@johngodley johngodley changed the title from Block comparison: show difference between invalid block conversion options to WIP: Block comparison: show difference between invalid block conversion options Sep 5, 2018

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If you mean then yep it does.

Yes, awesome!

I'm extending the review range and adding a milestone so we can get this in. Amazing work! This is a KILLER feature.

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jasmussen commented Sep 6, 2018

If you mean then yep it does.

Yes, awesome!

I'm extending the review range and adding a milestone so we can get this in. Amazing work! This is a KILLER feature.

@jasmussen jasmussen requested a review from WordPress/gutenberg-core Sep 6, 2018

@jasmussen jasmussen added this to the 3.9 milestone Sep 6, 2018

johngodley and others added some commits Jul 17, 2018

Add block compare component
Shows two blocks side by side with the difference in HTML highlighted
Block wanring: add comparison option
Use the block comparison component to show the difference between the invalid block options in a modal
Fix line heights for deleted content
If a deleted content span went over onto the next line it would overlap with other spans
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I made a some small tweaks to the CSS regarding line height. If you had a deleted section wrapping over lines it could overlap:

edit_post_ wordpress_latest _wordpress

This has now been fixed.

I noticed two other problems:

  • The Modal component doesn't prevent focus/blur events from propagating through to the page underneath. This means you can trigger tooltips and block dropdown menus, making it a bit twitchy feeling. I've got a fix in place which I'll put in a separate PR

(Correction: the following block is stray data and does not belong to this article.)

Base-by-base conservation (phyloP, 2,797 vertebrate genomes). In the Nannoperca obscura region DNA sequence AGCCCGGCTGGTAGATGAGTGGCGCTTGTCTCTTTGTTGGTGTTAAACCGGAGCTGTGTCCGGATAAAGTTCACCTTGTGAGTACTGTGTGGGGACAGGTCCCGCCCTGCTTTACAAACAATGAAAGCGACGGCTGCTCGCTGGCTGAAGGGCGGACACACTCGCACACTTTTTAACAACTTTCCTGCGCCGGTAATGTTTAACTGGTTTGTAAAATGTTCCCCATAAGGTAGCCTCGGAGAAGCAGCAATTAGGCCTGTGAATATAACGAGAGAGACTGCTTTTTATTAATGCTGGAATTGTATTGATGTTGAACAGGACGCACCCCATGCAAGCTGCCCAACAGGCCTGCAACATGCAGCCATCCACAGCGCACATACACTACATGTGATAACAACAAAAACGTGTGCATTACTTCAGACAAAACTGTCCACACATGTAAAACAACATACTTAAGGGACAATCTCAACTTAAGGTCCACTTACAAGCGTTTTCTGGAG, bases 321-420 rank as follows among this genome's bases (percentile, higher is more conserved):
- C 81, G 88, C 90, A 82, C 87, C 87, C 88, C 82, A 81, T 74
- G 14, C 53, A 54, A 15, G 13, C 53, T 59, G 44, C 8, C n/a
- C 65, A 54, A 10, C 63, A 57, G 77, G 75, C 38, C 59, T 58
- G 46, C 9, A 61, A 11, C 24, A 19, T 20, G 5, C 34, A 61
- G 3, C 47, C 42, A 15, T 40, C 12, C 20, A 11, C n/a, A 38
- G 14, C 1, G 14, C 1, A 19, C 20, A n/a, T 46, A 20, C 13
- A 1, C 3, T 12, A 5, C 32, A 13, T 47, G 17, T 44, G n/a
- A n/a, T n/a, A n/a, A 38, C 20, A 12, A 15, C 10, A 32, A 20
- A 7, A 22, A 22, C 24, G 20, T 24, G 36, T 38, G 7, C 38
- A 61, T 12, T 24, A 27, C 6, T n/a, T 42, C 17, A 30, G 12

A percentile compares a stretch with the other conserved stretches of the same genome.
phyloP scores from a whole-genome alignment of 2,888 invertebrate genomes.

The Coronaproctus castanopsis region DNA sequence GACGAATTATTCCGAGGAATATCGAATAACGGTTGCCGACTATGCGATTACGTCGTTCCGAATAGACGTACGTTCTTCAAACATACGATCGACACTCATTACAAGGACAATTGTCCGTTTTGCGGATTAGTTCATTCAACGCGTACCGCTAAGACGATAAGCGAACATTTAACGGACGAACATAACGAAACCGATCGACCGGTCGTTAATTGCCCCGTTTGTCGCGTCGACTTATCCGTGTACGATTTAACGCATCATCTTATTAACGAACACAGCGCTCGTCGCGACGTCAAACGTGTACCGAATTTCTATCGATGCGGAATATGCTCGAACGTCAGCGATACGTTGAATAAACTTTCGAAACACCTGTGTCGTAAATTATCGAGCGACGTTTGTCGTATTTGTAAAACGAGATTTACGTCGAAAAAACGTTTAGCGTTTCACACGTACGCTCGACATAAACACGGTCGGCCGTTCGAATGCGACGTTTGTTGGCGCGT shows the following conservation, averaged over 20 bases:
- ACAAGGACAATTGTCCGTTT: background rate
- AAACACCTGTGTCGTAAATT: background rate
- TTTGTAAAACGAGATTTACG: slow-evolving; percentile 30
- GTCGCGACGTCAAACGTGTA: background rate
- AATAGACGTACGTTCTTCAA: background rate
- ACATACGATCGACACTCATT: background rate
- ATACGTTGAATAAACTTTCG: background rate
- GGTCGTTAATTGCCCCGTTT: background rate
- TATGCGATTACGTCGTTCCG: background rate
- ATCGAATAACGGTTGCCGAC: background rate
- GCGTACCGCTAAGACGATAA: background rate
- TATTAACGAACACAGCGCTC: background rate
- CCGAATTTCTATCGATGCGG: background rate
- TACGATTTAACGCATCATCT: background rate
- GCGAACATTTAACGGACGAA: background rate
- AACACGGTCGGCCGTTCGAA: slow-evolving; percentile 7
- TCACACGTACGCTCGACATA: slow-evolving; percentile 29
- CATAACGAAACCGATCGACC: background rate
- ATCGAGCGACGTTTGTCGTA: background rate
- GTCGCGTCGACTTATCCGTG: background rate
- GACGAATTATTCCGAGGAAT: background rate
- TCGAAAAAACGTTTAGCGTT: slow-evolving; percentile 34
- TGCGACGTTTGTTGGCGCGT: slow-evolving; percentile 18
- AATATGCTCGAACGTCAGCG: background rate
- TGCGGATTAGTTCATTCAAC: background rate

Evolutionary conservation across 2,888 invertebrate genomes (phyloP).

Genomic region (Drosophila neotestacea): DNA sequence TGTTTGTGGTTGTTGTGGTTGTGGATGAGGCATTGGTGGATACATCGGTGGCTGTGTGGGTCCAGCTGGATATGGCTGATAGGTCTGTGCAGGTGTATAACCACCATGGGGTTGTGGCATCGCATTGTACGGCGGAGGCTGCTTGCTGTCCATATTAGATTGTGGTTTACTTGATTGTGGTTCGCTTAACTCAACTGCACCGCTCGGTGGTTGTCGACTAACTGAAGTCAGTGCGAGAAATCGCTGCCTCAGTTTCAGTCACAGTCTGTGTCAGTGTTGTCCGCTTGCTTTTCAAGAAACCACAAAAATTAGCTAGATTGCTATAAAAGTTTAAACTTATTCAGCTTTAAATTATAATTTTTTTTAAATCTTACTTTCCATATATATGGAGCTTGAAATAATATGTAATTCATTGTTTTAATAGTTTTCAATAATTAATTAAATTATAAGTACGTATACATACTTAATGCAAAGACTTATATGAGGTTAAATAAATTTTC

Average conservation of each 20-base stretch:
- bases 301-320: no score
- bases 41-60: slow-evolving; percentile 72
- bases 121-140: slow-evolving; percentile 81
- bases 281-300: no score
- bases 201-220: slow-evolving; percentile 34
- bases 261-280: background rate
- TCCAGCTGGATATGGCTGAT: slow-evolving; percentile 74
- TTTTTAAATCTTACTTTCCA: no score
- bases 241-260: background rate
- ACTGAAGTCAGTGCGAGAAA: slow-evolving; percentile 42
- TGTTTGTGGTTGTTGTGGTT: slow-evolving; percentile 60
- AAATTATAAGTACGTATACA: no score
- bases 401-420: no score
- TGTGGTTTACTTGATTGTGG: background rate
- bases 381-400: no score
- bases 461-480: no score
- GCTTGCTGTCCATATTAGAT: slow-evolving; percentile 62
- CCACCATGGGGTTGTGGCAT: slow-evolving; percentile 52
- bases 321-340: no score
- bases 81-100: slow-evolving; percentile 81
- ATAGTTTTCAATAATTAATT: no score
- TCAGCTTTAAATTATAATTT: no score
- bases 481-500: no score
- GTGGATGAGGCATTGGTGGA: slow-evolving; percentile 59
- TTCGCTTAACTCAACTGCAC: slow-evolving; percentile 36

• Some blocks don't behave well to 'convert to blocks', and can result in the entire block being deleted. This isn't caused by the code here, but the preview ability makes it more noticeable. I'll also look at this separately
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johngodley commented Sep 6, 2018

I made a some small tweaks to the CSS regarding line height. If you had a deleted section wrapping over lines it could overlap:

edit_post_ wordpress_latest _wordpress

This has now been fixed.

I noticed two other problems:

  • The Modal component doesn't prevent focus/blur events from propagating through to the page underneath. This means you can trigger tooltips and block dropdown menus, making it a bit twitchy feeling. I've got a fix in place which I'll put in a separate PR
  • Some blocks don't behave well to 'convert to blocks', and can result in the entire block being deleted. This isn't caused by the code here, but the preview ability makes it more noticeable. I'll also look at this separately
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The Modal component doesn't prevent focus/blur events from propagating through to the page underneath. This means you can trigger tooltips and block dropdown menus, making it a bit twitchy feeling. I've got a fix in place which I'll put in a separate PR

🏅

Yeah this is a separate issue that would be sweet to fix.